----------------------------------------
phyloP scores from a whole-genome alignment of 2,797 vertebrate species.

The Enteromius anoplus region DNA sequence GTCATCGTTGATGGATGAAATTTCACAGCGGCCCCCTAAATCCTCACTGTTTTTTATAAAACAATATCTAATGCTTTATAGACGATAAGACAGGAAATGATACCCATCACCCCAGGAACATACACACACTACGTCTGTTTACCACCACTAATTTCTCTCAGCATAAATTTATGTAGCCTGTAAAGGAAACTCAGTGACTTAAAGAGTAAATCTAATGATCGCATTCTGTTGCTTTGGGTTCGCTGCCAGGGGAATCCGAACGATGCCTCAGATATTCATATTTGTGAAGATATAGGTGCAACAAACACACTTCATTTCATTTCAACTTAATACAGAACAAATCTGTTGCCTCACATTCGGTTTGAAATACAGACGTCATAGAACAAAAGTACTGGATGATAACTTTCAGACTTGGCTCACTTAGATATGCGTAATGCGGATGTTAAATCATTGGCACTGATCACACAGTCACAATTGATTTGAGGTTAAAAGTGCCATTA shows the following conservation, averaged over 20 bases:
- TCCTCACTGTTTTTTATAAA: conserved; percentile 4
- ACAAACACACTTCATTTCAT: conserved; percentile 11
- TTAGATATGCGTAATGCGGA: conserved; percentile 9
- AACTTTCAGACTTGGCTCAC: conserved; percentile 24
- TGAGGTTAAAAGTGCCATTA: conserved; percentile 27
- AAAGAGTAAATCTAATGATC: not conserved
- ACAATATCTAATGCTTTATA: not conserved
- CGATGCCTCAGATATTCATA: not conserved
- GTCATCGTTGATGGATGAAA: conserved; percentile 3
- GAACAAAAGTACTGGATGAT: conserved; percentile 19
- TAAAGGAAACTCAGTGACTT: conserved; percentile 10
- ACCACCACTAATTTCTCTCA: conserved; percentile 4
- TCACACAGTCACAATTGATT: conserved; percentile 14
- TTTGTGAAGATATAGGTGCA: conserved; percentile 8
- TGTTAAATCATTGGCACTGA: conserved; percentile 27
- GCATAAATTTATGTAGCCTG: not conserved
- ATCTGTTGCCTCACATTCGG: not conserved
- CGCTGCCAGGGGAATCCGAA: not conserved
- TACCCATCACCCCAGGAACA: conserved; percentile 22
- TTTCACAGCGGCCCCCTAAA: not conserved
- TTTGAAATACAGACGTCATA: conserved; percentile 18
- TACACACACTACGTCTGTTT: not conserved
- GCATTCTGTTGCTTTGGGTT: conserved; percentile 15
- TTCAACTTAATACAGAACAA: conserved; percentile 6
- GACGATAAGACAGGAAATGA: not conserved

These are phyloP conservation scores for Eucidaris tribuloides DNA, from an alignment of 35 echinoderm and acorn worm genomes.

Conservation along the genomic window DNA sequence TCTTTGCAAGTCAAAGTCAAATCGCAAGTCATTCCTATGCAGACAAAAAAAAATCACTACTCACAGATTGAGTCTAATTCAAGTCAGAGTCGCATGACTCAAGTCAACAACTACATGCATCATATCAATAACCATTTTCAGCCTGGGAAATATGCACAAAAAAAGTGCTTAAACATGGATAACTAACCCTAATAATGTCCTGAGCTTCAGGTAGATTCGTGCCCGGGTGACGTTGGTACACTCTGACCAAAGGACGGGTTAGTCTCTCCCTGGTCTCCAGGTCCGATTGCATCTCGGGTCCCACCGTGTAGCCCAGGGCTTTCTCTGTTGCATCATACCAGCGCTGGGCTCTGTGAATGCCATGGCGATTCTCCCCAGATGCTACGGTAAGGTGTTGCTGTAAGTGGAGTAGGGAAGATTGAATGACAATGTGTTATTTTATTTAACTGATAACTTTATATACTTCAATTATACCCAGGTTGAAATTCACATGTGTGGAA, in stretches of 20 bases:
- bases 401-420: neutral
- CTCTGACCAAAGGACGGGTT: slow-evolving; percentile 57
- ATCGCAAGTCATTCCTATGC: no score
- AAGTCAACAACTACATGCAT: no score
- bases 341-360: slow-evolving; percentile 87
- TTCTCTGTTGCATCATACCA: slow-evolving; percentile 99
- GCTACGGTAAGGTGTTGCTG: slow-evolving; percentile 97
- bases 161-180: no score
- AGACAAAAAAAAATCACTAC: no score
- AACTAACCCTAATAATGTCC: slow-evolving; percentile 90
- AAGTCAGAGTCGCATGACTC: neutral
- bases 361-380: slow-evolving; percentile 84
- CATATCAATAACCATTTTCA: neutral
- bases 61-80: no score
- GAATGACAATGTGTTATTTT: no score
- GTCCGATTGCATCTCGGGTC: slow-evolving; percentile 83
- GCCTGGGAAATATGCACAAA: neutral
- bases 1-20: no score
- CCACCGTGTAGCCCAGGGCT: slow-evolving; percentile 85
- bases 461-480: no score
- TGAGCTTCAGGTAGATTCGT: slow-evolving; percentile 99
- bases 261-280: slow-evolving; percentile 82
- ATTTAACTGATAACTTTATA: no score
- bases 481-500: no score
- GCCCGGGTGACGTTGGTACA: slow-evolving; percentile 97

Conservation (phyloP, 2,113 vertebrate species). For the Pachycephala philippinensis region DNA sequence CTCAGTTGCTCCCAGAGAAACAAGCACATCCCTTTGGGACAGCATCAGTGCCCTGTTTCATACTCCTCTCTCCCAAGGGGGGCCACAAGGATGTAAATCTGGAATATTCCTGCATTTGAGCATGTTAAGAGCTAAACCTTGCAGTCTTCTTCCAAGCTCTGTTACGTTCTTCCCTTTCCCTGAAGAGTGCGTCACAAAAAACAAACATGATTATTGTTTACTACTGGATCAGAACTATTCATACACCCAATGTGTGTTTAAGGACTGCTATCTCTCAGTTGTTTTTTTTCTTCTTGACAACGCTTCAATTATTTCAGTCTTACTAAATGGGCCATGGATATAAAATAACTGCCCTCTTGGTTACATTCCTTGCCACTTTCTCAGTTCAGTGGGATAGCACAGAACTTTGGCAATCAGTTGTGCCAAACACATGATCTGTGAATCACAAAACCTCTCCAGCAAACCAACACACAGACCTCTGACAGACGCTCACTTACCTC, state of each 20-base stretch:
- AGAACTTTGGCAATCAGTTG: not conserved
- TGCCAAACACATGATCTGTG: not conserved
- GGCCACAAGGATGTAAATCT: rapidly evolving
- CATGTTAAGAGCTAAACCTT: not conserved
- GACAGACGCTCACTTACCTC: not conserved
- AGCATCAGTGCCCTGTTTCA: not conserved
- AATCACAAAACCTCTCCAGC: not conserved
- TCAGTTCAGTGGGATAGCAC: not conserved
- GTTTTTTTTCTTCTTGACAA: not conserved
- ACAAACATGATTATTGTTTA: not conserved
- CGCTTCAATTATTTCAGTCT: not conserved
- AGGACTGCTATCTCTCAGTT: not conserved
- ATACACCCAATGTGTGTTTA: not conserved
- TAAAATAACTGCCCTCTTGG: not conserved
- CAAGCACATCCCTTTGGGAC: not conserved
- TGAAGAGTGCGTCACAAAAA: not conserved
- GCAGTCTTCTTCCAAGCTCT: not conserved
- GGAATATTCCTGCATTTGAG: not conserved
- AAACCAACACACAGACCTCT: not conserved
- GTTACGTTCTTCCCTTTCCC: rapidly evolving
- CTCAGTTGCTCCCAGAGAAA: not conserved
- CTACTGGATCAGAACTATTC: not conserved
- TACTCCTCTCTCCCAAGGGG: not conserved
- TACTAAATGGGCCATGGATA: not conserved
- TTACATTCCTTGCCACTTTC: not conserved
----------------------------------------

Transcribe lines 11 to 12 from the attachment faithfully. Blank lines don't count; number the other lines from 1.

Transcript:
- GTCATCGTTGATGGATGAAA: conserved; percentile 3
- GAACAAAAGTACTGGATGAT: conserved; percentile 19